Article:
Kettle Home’s Stuart Caddy and Tom Bayliss complete Mount Kilimanjaro

Cabinet furniture supplier Kettle Home has seen two of its director’s take on the challenge of making it to the top of Africa’s highest mountain, Mount Kilimanjaro.

Kettle Home’s Stuart Caddy, MD, and Tom Bayliss, UK Sales Director, decided to attempt the challenge for Cancer Research UK, a charity close to home for both, with the team fundraising in memory of company founder John Kettle and Tom’s parents Andrew and Jennifer Bayliss.

The aim, alongside completing the climb, is to raise £5,000 for the charity. At the time of writing, the duo has reached 70% of that goal, so far raising over £3,500.

Reflecting on the experience, as both made it to the top after four gruelling days, Stuart said: “Tom and I can safely say that it was the hardest physical challenge that we’ve ever done!”

The pair arrived in Tanzania on 22 February 2024 and met with the guides ready to set off the following morning for the first leg of the trek, which saw them hike over six and a half hours, covering 12 miles through the rain forest and continuing on an ascending path, crossing the valley along a steep rocky ridge.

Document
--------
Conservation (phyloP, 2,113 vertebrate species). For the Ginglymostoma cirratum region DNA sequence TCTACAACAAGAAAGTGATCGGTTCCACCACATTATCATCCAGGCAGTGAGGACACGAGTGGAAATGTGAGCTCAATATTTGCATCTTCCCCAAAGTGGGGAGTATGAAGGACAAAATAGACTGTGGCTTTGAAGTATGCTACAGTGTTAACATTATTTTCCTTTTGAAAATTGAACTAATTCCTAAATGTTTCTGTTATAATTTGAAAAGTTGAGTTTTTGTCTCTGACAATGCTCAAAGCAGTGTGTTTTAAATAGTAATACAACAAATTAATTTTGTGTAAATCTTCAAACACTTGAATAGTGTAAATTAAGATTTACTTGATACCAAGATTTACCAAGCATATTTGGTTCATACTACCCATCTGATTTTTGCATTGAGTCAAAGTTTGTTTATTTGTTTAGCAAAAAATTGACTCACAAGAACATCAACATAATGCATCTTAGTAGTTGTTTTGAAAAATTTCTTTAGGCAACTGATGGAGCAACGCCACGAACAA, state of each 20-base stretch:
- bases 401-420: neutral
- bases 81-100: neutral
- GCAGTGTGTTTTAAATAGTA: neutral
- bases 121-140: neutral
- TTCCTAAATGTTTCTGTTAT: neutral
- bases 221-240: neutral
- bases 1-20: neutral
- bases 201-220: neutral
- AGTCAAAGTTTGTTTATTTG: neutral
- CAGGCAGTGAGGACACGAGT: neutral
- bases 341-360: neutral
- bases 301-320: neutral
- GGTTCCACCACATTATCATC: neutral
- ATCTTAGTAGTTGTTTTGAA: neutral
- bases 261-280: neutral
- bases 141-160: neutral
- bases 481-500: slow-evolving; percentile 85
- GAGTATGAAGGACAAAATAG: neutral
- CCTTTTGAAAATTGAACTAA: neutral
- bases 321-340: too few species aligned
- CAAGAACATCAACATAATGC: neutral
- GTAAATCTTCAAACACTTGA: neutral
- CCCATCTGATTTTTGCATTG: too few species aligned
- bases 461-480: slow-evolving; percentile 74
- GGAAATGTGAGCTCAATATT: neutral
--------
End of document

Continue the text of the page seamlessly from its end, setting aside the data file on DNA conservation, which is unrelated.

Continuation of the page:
The final part of the route was west onto a river gorge until they arrived at the Shira campsite. The second day saw the team trek up a further 147m, which is important for acclimatisation, as they made it to the Lava Tower and climbed to the top before back down and arriving at Barranco Camp for the night.

“The day’s hike was tough on the knees along a ridge and saw us trek over four hours and 22,000 steps,” Stuart revealed.

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Day three began with a trek along a steep ridge up to the adventurous Barranco Wall and on to the Karanga Valley and junction, which connects with the Mweka Trail, then stopping at Barafu Camp.

Stuart said: “This was an eight-mile trek, clocking up over 23,000 steps and we hit an altitude of 4,700m. An early night was in store, as we would be heading for the summit at around 1.30am!”

The final day of climb saw Stuart and Tom head for the summit, which was the most “mentally and physically challenging” portion of the trek.

“Making our way between the Rebmann and Ratzel glaciers, we had to contend with a steep 1,200m climb alongside plummeting temperatures, but the sunrise at the highest point in Africa was worth every step,” Stuart said.

After a short break at the top, they started the descent back to the base and made it back down the mountain in one go, navigating loose rocky and volcanic ash terrain.

“We had such an amazing experience and to do this for a charity close to our hearts made it even more worthwhile. Please donate and help our cause if you can. Thank you.”

To donate, click here.

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